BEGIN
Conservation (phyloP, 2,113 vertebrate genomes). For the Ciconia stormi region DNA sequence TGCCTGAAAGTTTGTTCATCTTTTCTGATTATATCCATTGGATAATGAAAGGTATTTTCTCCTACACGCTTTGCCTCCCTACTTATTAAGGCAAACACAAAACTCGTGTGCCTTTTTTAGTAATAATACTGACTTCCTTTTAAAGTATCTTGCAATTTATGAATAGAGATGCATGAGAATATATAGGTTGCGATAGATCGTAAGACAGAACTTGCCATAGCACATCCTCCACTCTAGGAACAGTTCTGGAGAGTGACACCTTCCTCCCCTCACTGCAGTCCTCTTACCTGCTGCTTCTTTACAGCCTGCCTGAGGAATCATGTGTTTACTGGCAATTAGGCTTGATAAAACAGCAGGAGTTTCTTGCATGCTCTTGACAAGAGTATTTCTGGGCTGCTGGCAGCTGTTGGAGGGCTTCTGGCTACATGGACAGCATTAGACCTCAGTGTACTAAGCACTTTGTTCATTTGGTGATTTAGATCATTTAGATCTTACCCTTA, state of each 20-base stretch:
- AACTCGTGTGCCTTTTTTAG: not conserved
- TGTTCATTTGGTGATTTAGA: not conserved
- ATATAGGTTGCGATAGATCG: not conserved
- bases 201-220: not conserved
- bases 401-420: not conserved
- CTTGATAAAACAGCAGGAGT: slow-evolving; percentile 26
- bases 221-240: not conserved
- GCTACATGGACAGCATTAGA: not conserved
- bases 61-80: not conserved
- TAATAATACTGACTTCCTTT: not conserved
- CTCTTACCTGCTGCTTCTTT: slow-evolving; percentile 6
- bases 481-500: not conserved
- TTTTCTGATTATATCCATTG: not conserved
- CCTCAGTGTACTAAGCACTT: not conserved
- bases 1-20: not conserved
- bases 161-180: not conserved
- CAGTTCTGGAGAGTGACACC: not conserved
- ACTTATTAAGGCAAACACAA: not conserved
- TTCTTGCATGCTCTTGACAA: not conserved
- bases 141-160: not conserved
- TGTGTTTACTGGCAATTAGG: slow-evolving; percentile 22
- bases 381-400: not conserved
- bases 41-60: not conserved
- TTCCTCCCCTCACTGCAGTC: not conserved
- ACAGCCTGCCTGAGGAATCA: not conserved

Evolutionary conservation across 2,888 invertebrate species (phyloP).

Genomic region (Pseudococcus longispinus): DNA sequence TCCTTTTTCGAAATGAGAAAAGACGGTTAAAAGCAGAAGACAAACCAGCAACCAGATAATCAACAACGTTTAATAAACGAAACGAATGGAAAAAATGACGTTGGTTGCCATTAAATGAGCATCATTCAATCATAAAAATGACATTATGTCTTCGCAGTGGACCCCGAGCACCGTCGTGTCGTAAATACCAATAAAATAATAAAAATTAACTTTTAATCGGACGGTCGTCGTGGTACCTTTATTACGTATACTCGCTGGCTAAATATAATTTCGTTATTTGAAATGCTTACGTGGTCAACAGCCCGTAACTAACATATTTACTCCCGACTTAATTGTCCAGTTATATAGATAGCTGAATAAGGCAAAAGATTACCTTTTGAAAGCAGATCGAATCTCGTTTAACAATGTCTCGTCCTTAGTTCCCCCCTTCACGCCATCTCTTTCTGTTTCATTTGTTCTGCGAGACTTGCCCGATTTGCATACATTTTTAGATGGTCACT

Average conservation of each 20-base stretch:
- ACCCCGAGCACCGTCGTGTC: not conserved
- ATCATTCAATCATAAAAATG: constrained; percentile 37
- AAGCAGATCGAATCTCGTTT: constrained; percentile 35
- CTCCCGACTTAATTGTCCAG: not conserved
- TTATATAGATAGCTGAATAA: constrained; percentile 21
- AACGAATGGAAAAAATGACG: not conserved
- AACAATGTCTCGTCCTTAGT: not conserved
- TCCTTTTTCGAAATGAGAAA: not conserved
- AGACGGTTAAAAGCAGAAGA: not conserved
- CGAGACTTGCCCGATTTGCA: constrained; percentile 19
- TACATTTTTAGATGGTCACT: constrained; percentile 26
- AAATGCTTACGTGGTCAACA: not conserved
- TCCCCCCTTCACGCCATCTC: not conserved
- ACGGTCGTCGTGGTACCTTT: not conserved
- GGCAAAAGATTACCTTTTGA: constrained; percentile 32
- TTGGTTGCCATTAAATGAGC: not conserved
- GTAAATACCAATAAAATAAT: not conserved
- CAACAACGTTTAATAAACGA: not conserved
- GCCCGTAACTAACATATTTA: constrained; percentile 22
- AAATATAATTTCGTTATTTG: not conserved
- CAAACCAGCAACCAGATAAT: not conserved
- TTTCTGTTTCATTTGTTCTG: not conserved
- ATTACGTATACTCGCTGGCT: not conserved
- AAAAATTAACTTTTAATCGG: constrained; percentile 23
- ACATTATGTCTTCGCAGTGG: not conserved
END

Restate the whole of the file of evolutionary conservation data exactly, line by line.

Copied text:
Conservation (phyloP, 2,113 vertebrate genomes). For the Ciconia stormi region DNA sequence TGCCTGAAAGTTTGTTCATCTTTTCTGATTATATCCATTGGATAATGAAAGGTATTTTCTCCTACACGCTTTGCCTCCCTACTTATTAAGGCAAACACAAAACTCGTGTGCCTTTTTTAGTAATAATACTGACTTCCTTTTAAAGTATCTTGCAATTTATGAATAGAGATGCATGAGAATATATAGGTTGCGATAGATCGTAAGACAGAACTTGCCATAGCACATCCTCCACTCTAGGAACAGTTCTGGAGAGTGACACCTTCCTCCCCTCACTGCAGTCCTCTTACCTGCTGCTTCTTTACAGCCTGCCTGAGGAATCATGTGTTTACTGGCAATTAGGCTTGATAAAACAGCAGGAGTTTCTTGCATGCTCTTGACAAGAGTATTTCTGGGCTGCTGGCAGCTGTTGGAGGGCTTCTGGCTACATGGACAGCATTAGACCTCAGTGTACTAAGCACTTTGTTCATTTGGTGATTTAGATCATTTAGATCTTACCCTTA, state of each 20-base stretch:
- AACTCGTGTGCCTTTTTTAG: not conserved
- TGTTCATTTGGTGATTTAGA: not conserved
- ATATAGGTTGCGATAGATCG: not conserved
- bases 201-220: not conserved
- bases 401-420: not conserved
- CTTGATAAAACAGCAGGAGT: slow-evolving; percentile 26
- bases 221-240: not conserved
- GCTACATGGACAGCATTAGA: not conserved
- bases 61-80: not conserved
- TAATAATACTGACTTCCTTT: not conserved
- CTCTTACCTGCTGCTTCTTT: slow-evolving; percentile 6
- bases 481-500: not conserved
- TTTTCTGATTATATCCATTG: not conserved
- CCTCAGTGTACTAAGCACTT: not conserved
- bases 1-20: not conserved
- bases 161-180: not conserved
- CAGTTCTGGAGAGTGACACC: not conserved
- ACTTATTAAGGCAAACACAA: not conserved
- TTCTTGCATGCTCTTGACAA: not conserved
- bases 141-160: not conserved
- TGTGTTTACTGGCAATTAGG: slow-evolving; percentile 22
- bases 381-400: not conserved
- bases 41-60: not conserved
- TTCCTCCCCTCACTGCAGTC: not conserved
- ACAGCCTGCCTGAGGAATCA: not conserved

Evolutionary conservation across 2,888 invertebrate species (phyloP).

Genomic region (Pseudococcus longispinus): DNA sequence TCCTTTTTCGAAATGAGAAAAGACGGTTAAAAGCAGAAGACAAACCAGCAACCAGATAATCAACAACGTTTAATAAACGAAACGAATGGAAAAAATGACGTTGGTTGCCATTAAATGAGCATCATTCAATCATAAAAATGACATTATGTCTTCGCAGTGGACCCCGAGCACCGTCGTGTCGTAAATACCAATAAAATAATAAAAATTAACTTTTAATCGGACGGTCGTCGTGGTACCTTTATTACGTATACTCGCTGGCTAAATATAATTTCGTTATTTGAAATGCTTACGTGGTCAACAGCCCGTAACTAACATATTTACTCCCGACTTAATTGTCCAGTTATATAGATAGCTGAATAAGGCAAAAGATTACCTTTTGAAAGCAGATCGAATCTCGTTTAACAATGTCTCGTCCTTAGTTCCCCCCTTCACGCCATCTCTTTCTGTTTCATTTGTTCTGCGAGACTTGCCCGATTTGCATACATTTTTAGATGGTCACT

Average conservation of each 20-base stretch:
- ACCCCGAGCACCGTCGTGTC: not conserved
- ATCATTCAATCATAAAAATG: constrained; percentile 37
- AAGCAGATCGAATCTCGTTT: constrained; percentile 35
- CTCCCGACTTAATTGTCCAG: not conserved
- TTATATAGATAGCTGAATAA: constrained; percentile 21
- AACGAATGGAAAAAATGACG: not conserved
- AACAATGTCTCGTCCTTAGT: not conserved
- TCCTTTTTCGAAATGAGAAA: not conserved
- AGACGGTTAAAAGCAGAAGA: not conserved
- CGAGACTTGCCCGATTTGCA: constrained; percentile 19
- TACATTTTTAGATGGTCACT: constrained; percentile 26
- AAATGCTTACGTGGTCAACA: not conserved
- TCCCCCCTTCACGCCATCTC: not conserved
- ACGGTCGTCGTGGTACCTTT: not conserved
- GGCAAAAGATTACCTTTTGA: constrained; percentile 32
- TTGGTTGCCATTAAATGAGC: not conserved
- GTAAATACCAATAAAATAAT: not conserved
- CAACAACGTTTAATAAACGA: not conserved
- GCCCGTAACTAACATATTTA: constrained; percentile 22
- AAATATAATTTCGTTATTTG: not conserved
- CAAACCAGCAACCAGATAAT: not conserved
- TTTCTGTTTCATTTGTTCTG: not conserved
- ATTACGTATACTCGCTGGCT: not conserved
- AAAAATTAACTTTTAATCGG: constrained; percentile 23
- ACATTATGTCTTCGCAGTGG: not conserved